By Teresa Gutierrez
NEW YORK — President George Bush — guilty of war crimes as charged. Vice President Dan Quayle, defence secretary Richard Cheney, Joint Chiefs of Staff chair Colin Powell, General Norman Schwarzkopf — they too were found guilty of 19 counts of war crimes, and crimes against peace and humanity.
More than 1500 people packed the auditorium at the Martin Luther King, Jr, High School here on February 29 for the final hearing of the Commission of Inquiry for the International War Crimes Tribunal.
The tribunal was a culmination of study and research presented in hearings and meetings held in 20 countries in Europe, Africa, the Middle East, south and east Asia, and in 24 US cities.
Those who came to hear were from a broad, diverse background. There were antiwar activists, trade unionists, church representatives, anti-racist leaders, elected officials, AIDS activists, and people of almost every nationality. Delegations came from 33 countries including Japan, Pakistan, Canada, Tanzania, Tunisia, Egypt, England, Spain, Germany, Italy and Norway.
They had the opportunity to view never before seen videos and photographs, hear testimony, and obtain written documentation.
Three prosecutors explained the 19 charges and introduced witnesses and experts. The first was Ramsey Clark, Commission chairperson and former US attorney general.
In the opening section, the prosecutors and witnesses presented evidence and testimony showing criminal intent in the war against Iraq. Clark pointed out how US generals' admission that they lacked interest in the number of "enemy" casualties was a blatant and racist war crime.
Clark said one of every 150 people in Britain was killed during World War II. But one of every 64 Iraqis was massacred in the Gulf War.
Mohammed Khader, a Palestinian from Baghdad, described the bombing of the civilian shelter at Al-Ameriya, confirming the charge that the US intentionally destroyed civilian life. Many cried as he described the loss of his wife and four daughters, all killed in the shelter bombing.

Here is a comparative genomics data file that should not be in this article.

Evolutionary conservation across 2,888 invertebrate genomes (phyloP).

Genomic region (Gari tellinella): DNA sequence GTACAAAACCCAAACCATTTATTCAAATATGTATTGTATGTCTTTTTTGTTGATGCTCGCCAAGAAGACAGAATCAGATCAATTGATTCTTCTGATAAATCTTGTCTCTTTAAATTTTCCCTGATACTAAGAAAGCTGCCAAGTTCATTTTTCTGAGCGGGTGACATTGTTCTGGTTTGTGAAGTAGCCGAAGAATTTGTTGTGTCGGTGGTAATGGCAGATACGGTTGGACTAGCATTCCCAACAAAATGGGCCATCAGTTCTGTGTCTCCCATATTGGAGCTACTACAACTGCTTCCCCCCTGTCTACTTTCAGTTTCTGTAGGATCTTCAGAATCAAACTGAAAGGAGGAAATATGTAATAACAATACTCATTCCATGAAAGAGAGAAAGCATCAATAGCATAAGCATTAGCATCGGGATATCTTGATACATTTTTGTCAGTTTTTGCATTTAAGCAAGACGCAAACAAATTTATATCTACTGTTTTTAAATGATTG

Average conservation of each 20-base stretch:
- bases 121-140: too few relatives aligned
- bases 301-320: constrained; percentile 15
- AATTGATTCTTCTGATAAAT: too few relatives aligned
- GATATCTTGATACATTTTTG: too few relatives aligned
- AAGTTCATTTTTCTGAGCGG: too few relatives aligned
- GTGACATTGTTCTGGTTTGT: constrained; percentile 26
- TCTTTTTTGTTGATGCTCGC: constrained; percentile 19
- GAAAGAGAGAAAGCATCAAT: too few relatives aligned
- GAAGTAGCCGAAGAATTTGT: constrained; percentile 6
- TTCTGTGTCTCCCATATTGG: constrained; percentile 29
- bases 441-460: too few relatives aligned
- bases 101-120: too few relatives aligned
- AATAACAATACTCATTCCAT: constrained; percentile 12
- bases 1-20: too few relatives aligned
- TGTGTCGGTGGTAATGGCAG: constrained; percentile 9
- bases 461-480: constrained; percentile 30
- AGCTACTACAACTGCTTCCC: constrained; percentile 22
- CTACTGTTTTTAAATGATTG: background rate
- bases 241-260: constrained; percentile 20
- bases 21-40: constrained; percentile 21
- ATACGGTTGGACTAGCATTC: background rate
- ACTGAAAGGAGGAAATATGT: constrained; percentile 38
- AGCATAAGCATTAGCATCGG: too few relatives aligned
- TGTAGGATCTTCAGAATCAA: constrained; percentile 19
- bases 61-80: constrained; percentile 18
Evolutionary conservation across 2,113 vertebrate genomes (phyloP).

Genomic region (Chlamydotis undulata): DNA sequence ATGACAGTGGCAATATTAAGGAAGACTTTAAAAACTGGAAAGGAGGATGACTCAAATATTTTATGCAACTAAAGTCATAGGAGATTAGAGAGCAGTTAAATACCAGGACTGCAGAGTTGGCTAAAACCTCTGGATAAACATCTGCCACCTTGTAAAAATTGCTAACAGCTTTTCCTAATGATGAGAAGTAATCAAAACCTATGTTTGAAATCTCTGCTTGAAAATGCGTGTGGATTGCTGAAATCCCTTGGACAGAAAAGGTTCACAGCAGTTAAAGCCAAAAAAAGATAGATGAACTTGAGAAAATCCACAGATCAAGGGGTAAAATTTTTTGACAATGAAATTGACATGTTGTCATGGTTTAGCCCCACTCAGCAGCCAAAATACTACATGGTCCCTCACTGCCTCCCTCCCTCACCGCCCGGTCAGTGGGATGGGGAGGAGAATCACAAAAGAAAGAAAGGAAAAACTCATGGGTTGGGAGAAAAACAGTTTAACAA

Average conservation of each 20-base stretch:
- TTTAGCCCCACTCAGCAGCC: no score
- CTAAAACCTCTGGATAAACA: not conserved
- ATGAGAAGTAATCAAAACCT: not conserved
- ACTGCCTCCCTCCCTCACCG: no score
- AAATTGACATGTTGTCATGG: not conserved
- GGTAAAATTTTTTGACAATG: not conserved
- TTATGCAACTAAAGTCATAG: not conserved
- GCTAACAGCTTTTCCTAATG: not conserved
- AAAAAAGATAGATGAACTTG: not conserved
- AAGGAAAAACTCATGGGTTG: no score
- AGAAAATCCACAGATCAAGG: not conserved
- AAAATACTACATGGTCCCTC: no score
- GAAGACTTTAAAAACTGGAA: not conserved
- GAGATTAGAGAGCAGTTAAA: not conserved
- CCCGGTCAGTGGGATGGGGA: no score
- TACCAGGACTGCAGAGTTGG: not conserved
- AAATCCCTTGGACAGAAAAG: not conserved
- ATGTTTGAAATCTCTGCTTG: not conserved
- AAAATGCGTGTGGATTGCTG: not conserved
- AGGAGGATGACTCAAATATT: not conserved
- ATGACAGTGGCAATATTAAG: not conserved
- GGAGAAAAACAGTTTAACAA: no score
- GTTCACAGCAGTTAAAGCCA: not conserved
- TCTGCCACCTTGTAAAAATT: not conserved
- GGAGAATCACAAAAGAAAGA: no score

A videotape recording of the death and destruction at Al-Ameriya bomb shelter was shown later. Activist Joyce Chediac narrated a
video of the tragic bombing of the "highway of death", which was proof that the US-led alliance bombed the retreating Iraqi army. Both acts are war crimes in the first degree.
Active-duty GI Paul Sheehan testified on resistance to the war from within the US military. He said 8000 active-duty GIs resisted the war; 2500 filed for conscientious objector status.
In section two, Olga Mejia from Panama described the similarities between the Iraqi war and the invasion of Panama. She said US wars have created a new lost generation of children — another gross war crime against humanity.
Dick Becker, a West Coast organiser for the commission, read solidarity messages from around the world. He added that US threats against Cuba must be challenged so that no war crimes are committed against that country.
Laura Albizu Campos Meneses from Puerto Rico said the first US casualty in Iraq was a Puerto Rican. She said US history in Puerto Rico is also one of war unleashed against a civilian population.
Bill Doares, a commission staff member, said the Gulf war in 1991 had nothing to do with the liberation of Kuwait, but was waged for the same imperialist and predatory reasons as all prior interventions.
Ramsey Clark detailed a Working Paper for Peace. Among many other proposals, he called for establishing an international centre to coordinate many such commissions against US intervention.
[From NY Transfer News Service/Pegasus.]